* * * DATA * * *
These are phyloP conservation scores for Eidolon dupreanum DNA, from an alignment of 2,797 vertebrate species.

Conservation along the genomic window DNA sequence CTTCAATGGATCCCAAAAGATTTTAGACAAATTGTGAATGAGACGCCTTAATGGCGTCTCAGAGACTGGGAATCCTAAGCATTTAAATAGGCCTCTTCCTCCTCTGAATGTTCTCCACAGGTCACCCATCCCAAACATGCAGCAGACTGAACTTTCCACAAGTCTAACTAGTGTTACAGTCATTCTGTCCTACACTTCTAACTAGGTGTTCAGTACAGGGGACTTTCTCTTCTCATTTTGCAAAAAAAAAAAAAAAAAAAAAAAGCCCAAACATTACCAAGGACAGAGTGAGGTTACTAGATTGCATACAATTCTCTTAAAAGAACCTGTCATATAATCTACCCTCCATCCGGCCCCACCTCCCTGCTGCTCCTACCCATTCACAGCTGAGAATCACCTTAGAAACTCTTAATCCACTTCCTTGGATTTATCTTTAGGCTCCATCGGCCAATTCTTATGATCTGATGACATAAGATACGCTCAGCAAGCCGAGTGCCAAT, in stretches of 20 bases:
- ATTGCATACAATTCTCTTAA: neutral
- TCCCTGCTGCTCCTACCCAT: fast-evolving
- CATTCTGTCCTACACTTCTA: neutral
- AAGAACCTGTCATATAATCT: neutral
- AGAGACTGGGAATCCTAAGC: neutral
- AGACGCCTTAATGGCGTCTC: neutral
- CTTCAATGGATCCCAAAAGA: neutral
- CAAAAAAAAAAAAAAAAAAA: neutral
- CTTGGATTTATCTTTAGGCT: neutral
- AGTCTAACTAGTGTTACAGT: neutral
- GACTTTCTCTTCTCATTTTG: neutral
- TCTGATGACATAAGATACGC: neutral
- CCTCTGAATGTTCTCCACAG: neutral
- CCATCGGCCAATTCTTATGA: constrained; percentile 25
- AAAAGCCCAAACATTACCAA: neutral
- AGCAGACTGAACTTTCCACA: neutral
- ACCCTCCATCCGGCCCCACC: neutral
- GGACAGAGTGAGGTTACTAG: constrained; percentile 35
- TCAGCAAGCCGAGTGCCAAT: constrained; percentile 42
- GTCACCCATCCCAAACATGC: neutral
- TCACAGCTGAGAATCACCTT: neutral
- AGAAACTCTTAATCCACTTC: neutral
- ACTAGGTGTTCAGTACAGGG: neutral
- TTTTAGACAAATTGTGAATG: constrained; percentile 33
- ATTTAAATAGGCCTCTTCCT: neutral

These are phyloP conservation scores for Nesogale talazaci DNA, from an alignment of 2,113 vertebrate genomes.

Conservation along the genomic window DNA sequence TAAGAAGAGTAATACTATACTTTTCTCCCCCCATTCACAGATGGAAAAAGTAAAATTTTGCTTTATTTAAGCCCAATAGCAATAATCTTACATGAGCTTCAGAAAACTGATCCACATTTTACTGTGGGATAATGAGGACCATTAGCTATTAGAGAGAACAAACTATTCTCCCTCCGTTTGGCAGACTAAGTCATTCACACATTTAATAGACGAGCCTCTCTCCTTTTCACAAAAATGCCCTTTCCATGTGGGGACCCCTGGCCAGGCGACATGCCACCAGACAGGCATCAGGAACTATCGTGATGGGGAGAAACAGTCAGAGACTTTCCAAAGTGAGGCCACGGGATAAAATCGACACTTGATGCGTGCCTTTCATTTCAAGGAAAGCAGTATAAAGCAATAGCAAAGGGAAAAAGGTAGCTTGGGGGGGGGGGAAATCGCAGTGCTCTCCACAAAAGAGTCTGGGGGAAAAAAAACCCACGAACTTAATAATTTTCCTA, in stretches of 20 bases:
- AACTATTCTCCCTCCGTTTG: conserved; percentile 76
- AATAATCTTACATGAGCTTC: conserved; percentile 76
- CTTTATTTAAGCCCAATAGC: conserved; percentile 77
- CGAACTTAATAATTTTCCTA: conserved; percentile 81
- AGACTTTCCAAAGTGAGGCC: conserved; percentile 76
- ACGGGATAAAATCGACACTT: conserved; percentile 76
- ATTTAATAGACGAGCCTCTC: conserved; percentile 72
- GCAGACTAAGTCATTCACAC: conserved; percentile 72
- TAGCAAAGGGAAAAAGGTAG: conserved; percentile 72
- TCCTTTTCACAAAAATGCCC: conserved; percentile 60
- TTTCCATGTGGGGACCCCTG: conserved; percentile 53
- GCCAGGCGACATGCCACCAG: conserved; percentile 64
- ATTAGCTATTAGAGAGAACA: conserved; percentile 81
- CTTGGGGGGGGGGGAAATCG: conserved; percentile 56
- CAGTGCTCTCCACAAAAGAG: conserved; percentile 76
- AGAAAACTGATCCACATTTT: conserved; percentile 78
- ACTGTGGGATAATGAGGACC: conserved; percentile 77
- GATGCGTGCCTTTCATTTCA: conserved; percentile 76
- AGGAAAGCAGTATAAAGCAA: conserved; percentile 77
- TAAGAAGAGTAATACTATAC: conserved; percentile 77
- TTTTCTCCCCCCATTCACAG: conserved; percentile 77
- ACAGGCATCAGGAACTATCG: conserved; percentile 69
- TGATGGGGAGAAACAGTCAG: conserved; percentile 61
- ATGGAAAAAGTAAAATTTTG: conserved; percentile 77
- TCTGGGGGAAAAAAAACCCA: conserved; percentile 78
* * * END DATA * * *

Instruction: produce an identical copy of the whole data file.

These are phyloP conservation scores for Eidolon dupreanum DNA, from an alignment of 2,797 vertebrate species.

Conservation along the genomic window DNA sequence CTTCAATGGATCCCAAAAGATTTTAGACAAATTGTGAATGAGACGCCTTAATGGCGTCTCAGAGACTGGGAATCCTAAGCATTTAAATAGGCCTCTTCCTCCTCTGAATGTTCTCCACAGGTCACCCATCCCAAACATGCAGCAGACTGAACTTTCCACAAGTCTAACTAGTGTTACAGTCATTCTGTCCTACACTTCTAACTAGGTGTTCAGTACAGGGGACTTTCTCTTCTCATTTTGCAAAAAAAAAAAAAAAAAAAAAAAGCCCAAACATTACCAAGGACAGAGTGAGGTTACTAGATTGCATACAATTCTCTTAAAAGAACCTGTCATATAATCTACCCTCCATCCGGCCCCACCTCCCTGCTGCTCCTACCCATTCACAGCTGAGAATCACCTTAGAAACTCTTAATCCACTTCCTTGGATTTATCTTTAGGCTCCATCGGCCAATTCTTATGATCTGATGACATAAGATACGCTCAGCAAGCCGAGTGCCAAT, in stretches of 20 bases:
- ATTGCATACAATTCTCTTAA: neutral
- TCCCTGCTGCTCCTACCCAT: fast-evolving
- CATTCTGTCCTACACTTCTA: neutral
- AAGAACCTGTCATATAATCT: neutral
- AGAGACTGGGAATCCTAAGC: neutral
- AGACGCCTTAATGGCGTCTC: neutral
- CTTCAATGGATCCCAAAAGA: neutral
- CAAAAAAAAAAAAAAAAAAA: neutral
- CTTGGATTTATCTTTAGGCT: neutral
- AGTCTAACTAGTGTTACAGT: neutral
- GACTTTCTCTTCTCATTTTG: neutral
- TCTGATGACATAAGATACGC: neutral
- CCTCTGAATGTTCTCCACAG: neutral
- CCATCGGCCAATTCTTATGA: constrained; percentile 25
- AAAAGCCCAAACATTACCAA: neutral
- AGCAGACTGAACTTTCCACA: neutral
- ACCCTCCATCCGGCCCCACC: neutral
- GGACAGAGTGAGGTTACTAG: constrained; percentile 35
- TCAGCAAGCCGAGTGCCAAT: constrained; percentile 42
- GTCACCCATCCCAAACATGC: neutral
- TCACAGCTGAGAATCACCTT: neutral
- AGAAACTCTTAATCCACTTC: neutral
- ACTAGGTGTTCAGTACAGGG: neutral
- TTTTAGACAAATTGTGAATG: constrained; percentile 33
- ATTTAAATAGGCCTCTTCCT: neutral

These are phyloP conservation scores for Nesogale talazaci DNA, from an alignment of 2,113 vertebrate genomes.

Conservation along the genomic window DNA sequence TAAGAAGAGTAATACTATACTTTTCTCCCCCCATTCACAGATGGAAAAAGTAAAATTTTGCTTTATTTAAGCCCAATAGCAATAATCTTACATGAGCTTCAGAAAACTGATCCACATTTTACTGTGGGATAATGAGGACCATTAGCTATTAGAGAGAACAAACTATTCTCCCTCCGTTTGGCAGACTAAGTCATTCACACATTTAATAGACGAGCCTCTCTCCTTTTCACAAAAATGCCCTTTCCATGTGGGGACCCCTGGCCAGGCGACATGCCACCAGACAGGCATCAGGAACTATCGTGATGGGGAGAAACAGTCAGAGACTTTCCAAAGTGAGGCCACGGGATAAAATCGACACTTGATGCGTGCCTTTCATTTCAAGGAAAGCAGTATAAAGCAATAGCAAAGGGAAAAAGGTAGCTTGGGGGGGGGGGAAATCGCAGTGCTCTCCACAAAAGAGTCTGGGGGAAAAAAAACCCACGAACTTAATAATTTTCCTA, in stretches of 20 bases:
- AACTATTCTCCCTCCGTTTG: conserved; percentile 76
- AATAATCTTACATGAGCTTC: conserved; percentile 76
- CTTTATTTAAGCCCAATAGC: conserved; percentile 77
- CGAACTTAATAATTTTCCTA: conserved; percentile 81
- AGACTTTCCAAAGTGAGGCC: conserved; percentile 76
- ACGGGATAAAATCGACACTT: conserved; percentile 76
- ATTTAATAGACGAGCCTCTC: conserved; percentile 72
- GCAGACTAAGTCATTCACAC: conserved; percentile 72
- TAGCAAAGGGAAAAAGGTAG: conserved; percentile 72
- TCCTTTTCACAAAAATGCCC: conserved; percentile 60
- TTTCCATGTGGGGACCCCTG: conserved; percentile 53
- GCCAGGCGACATGCCACCAG: conserved; percentile 64
- ATTAGCTATTAGAGAGAACA: conserved; percentile 81
- CTTGGGGGGGGGGGAAATCG: conserved; percentile 56
- CAGTGCTCTCCACAAAAGAG: conserved; percentile 76
- AGAAAACTGATCCACATTTT: conserved; percentile 78
- ACTGTGGGATAATGAGGACC: conserved; percentile 77
- GATGCGTGCCTTTCATTTCA: conserved; percentile 76
- AGGAAAGCAGTATAAAGCAA: conserved; percentile 77
- TAAGAAGAGTAATACTATAC: conserved; percentile 77
- TTTTCTCCCCCCATTCACAG: conserved; percentile 77
- ACAGGCATCAGGAACTATCG: conserved; percentile 69
- TGATGGGGAGAAACAGTCAG: conserved; percentile 61
- ATGGAAAAAGTAAAATTTTG: conserved; percentile 77
- TCTGGGGGAAAAAAAACCCA: conserved; percentile 78